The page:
Of the few brands that currently sell variations of this, they either A) barely have any protein and are considered more as generic granola bars or B) They're super high in carbs, sugar, and are loaded with artificial sweeteners. I want to build a brand that people can rely on for this, a healthy and minimalist nut free protein bar high in protein, low in carbs and sugar, and no artificial sweeteners that taste great. So far I did some concept validation and found lots of forum posts online of people asking where to get this kind of protein bar, and nobody seems to have an answer. Also Google's keyword planner is showing 1300 monthly searches specifically for "nut free protein bar". My limited research so far tells me there's somewhere around 6-8 million people (increasing every year) with tree nut and peanut allergies in the US alone, and that's without adding other allergies/conditions to that.

I know these are small steps, but it shows potential to me. When I put it through the CENTS test as well, I'd say it mostly checks out. The only one is entry, but I'd say it's not gonna be easy to find an alternative like this that tastes great, not to mention my goal would be to make it allergy free across the board as well. I'd have to start off coming up with recipes at home and renting commercial kitchens for my first batches. I could use everyone's advice on how they feel about this though. I'm probably overthinking, but I'm not sure if this is actually just a dumb idea without a real need. I also know this market is saturated to death, but I guess everything else is, and as long as I'm solving a problem, I feel like there's room for me. I'd appreciate some input though.
Sounds interesting!

You may want to follow/search these guys (Scot and Erics Cheesecakes) and check their threads.

Calling @Scot
 

Kid

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I think its good idea. Its a niche, it has some existing demand. Its repetitive.


I have a nut allergy too! This is such an annoying problem.

I don't have any business advice, but be sure to make your bars free of other allergens. Milk, soy, corn, etc. Many people who have nut allergies have other allergies, too!
The all-allergens-free bar might help much. In the way that you'd have bigger market for start (not just "nut free" bars).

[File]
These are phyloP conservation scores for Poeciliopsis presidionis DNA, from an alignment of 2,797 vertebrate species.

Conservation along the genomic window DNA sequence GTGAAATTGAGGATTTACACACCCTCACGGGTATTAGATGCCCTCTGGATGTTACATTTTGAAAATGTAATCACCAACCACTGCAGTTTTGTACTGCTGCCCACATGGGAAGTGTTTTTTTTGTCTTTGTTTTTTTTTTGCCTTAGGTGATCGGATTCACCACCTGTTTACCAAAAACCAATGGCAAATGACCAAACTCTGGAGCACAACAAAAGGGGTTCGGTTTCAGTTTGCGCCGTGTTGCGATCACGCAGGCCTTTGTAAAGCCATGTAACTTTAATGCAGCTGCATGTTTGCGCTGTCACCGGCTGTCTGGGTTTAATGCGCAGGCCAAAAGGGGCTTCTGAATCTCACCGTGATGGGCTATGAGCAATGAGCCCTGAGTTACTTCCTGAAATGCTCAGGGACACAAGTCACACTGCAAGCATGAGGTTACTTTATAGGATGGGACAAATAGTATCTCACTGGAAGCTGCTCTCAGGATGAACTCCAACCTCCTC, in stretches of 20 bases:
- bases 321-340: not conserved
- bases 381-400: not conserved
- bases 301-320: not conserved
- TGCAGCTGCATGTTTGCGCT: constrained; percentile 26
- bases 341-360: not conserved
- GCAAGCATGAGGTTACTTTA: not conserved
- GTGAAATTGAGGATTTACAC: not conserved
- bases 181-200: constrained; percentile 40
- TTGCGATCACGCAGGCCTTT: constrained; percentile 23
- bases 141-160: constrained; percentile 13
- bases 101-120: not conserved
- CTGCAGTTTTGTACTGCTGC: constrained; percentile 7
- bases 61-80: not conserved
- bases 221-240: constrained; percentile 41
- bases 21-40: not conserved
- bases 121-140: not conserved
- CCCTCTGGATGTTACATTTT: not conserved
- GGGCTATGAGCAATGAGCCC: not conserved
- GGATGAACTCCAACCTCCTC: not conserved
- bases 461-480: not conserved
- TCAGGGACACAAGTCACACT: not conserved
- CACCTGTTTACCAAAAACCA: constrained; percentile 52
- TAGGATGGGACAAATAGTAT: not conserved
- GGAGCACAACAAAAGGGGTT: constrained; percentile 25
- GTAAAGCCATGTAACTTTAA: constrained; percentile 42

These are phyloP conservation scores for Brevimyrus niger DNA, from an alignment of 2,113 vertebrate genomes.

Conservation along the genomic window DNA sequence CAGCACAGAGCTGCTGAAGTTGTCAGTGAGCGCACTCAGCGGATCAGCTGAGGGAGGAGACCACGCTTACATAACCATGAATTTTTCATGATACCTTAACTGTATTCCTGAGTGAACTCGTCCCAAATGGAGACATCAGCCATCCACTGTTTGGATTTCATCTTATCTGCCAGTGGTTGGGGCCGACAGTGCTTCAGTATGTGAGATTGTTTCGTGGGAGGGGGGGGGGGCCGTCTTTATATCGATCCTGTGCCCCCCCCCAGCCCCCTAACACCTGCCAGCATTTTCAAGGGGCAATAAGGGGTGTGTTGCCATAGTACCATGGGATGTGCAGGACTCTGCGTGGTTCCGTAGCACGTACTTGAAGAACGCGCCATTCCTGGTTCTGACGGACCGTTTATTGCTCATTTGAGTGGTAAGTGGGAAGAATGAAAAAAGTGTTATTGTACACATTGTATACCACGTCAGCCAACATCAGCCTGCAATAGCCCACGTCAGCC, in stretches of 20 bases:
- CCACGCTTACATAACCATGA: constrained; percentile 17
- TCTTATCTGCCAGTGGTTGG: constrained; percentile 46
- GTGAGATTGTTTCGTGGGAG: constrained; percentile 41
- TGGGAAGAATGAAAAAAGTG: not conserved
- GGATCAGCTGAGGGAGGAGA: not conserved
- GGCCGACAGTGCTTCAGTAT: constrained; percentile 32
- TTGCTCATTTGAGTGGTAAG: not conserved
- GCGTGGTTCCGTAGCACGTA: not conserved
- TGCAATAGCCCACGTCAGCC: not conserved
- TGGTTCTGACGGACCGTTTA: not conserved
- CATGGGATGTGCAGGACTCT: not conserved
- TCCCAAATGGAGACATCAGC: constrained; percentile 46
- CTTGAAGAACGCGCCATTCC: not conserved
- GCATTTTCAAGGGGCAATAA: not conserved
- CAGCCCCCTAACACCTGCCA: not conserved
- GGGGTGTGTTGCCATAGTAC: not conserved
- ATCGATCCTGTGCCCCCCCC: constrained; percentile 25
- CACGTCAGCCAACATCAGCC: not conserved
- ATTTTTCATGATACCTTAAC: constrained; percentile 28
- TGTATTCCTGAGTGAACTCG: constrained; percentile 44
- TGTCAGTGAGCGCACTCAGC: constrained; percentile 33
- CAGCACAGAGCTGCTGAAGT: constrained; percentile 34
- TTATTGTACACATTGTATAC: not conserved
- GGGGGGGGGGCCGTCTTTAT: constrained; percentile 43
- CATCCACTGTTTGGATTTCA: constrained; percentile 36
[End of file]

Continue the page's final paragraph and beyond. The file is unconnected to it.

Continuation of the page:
You also wouldn't have to invest in separate PR campaigns for each allergen and have it under one Brand.
Like a go-to brand for allergen free protein bars.

That could work out.
 

MJ DeMarco

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I like the idea assuming the "nut allergy" market is large enough.

A lot of times a "Scratch your own itch" business will give you advantages because you're the person with the problem.

Additionally, this marketspace (protein bar) is huge which means there's a ton of opportunity for value skew, in marketing alone.
 

Justice Beaver

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Thanks for all the reinforcement guys. You all have really great points and I'd like to know how to address one of them...

Since it's obvious amongst everyone that the bars should try to be allergy free across the board, then does that mean I should shift the name/marketing/focus from nut free to all allergies? The reason it was nut free in the first place is because that's typically the most common ingredient, but now I'm a little concerned that marketing it towards just that would make it less obvious that it's allergen free in general too. Idk... could use some opinions on this. Thanks!
 

Kruiser

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Whether you should make your bars free of all allergens is more of a market research question. You know the Google searches for "nut free." Know your other numbers of who is looking for what. What else is out there already?

My guess is that you should just stick to being nut free. But, again, that is a market research question for you to dig into. I'm just guessing.

My wife and older son have autoimmune conditions and are sensitive to EVERYTHING, so I know that @Hopeful raises a legit point. A lot of people are sensitive or allergic to more than one thing.

But it is a matter of market sizing, at least in part.

The danger would be coming up with the perfect product with no allergens, having to charge $6/bar, and having a total market size of 12 people.
 

Justice Beaver

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Whether you should make your bars free of all allergens is more of a market research question. You know the Google searches for "nut free." Know your other numbers of who is looking for what. What else is out there already?

My guess is that you should just stick to being nut free. But, again, that is a market research question for you to dig into. I'm just guessing.

My wife and older son have autoimmune conditions and are sensitive to EVERYTHING, so I know that @Hopeful raises a legit point. A lot of people are sensitive or allergic to more than one thing.

But it is a matter of market sizing, at least in part.

The danger would be coming up with the perfect product with no allergens, having to charge $6/bar, and having a total market size of 12 people.
Makes sense Kruiser, I'll definitely do more research to see the market size and base my choices off of that. Really appreciate the input and time!
 

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Arun Siva

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make sure it tastes good and not all chemically and shitty like 99% of all the other protein bars out there. even if it costs 5 bucks a bar, quality over bullshit quantity.... dont cut corners. all protein powders, bars are bullshit what makes you stand out could be optimally taste and ingredients... maybe incorporate jaggery and other natural sweeteners instead of sugar, and keep the ingredients down to a minimum and no fortified chemicals.